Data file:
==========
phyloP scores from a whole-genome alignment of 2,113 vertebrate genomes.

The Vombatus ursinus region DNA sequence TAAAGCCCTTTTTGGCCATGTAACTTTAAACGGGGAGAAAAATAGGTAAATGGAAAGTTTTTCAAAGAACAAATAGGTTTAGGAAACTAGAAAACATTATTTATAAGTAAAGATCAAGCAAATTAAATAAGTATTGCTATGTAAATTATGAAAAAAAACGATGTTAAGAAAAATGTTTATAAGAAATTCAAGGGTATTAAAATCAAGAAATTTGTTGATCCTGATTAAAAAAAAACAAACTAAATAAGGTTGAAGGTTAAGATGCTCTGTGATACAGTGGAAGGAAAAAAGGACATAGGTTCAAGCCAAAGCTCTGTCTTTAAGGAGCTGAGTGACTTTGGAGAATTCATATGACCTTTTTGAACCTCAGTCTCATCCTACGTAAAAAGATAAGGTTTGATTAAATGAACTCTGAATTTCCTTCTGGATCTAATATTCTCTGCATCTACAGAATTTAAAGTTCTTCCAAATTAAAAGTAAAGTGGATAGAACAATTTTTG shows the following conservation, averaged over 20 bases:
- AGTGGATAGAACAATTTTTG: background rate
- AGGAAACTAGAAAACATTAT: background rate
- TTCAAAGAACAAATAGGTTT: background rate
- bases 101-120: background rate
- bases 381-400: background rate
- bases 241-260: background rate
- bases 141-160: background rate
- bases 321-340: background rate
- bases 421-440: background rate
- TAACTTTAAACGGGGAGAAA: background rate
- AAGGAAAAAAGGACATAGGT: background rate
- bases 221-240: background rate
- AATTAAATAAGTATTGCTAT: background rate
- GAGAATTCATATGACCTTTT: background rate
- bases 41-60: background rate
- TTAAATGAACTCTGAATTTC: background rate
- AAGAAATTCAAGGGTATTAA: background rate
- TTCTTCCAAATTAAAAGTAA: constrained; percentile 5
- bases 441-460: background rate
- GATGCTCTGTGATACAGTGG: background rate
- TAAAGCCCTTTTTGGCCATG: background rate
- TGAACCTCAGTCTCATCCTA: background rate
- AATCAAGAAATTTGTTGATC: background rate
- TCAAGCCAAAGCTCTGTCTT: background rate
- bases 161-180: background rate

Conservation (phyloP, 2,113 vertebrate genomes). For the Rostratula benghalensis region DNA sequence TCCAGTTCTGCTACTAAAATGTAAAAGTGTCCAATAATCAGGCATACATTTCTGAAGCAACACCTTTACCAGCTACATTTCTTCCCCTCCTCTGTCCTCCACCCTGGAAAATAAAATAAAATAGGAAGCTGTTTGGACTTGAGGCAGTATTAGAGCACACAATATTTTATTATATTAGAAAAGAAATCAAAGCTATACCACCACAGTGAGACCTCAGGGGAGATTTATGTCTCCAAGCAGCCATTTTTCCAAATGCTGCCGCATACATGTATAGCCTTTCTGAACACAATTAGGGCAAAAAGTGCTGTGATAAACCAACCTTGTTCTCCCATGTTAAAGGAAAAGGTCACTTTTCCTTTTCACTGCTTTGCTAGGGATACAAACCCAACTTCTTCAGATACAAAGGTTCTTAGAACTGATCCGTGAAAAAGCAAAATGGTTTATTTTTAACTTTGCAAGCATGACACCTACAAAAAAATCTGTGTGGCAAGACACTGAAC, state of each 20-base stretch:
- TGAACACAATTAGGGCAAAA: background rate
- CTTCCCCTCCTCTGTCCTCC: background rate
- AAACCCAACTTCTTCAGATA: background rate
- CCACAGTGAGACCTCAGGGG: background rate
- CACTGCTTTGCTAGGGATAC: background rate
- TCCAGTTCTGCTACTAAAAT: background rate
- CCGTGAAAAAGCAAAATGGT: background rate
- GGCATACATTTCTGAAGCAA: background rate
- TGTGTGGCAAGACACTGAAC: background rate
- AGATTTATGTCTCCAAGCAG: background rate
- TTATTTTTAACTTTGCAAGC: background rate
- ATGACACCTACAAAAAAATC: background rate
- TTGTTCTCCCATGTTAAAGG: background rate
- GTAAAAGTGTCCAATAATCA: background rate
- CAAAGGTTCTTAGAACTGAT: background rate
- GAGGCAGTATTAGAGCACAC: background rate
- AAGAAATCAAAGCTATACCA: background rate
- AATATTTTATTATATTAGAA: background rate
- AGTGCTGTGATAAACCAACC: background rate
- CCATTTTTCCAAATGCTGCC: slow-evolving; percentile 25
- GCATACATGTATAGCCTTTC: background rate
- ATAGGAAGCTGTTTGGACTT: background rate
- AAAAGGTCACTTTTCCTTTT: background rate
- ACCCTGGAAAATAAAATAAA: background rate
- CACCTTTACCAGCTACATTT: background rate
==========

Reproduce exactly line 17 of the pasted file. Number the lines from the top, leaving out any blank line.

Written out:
- bases 41-60: background rate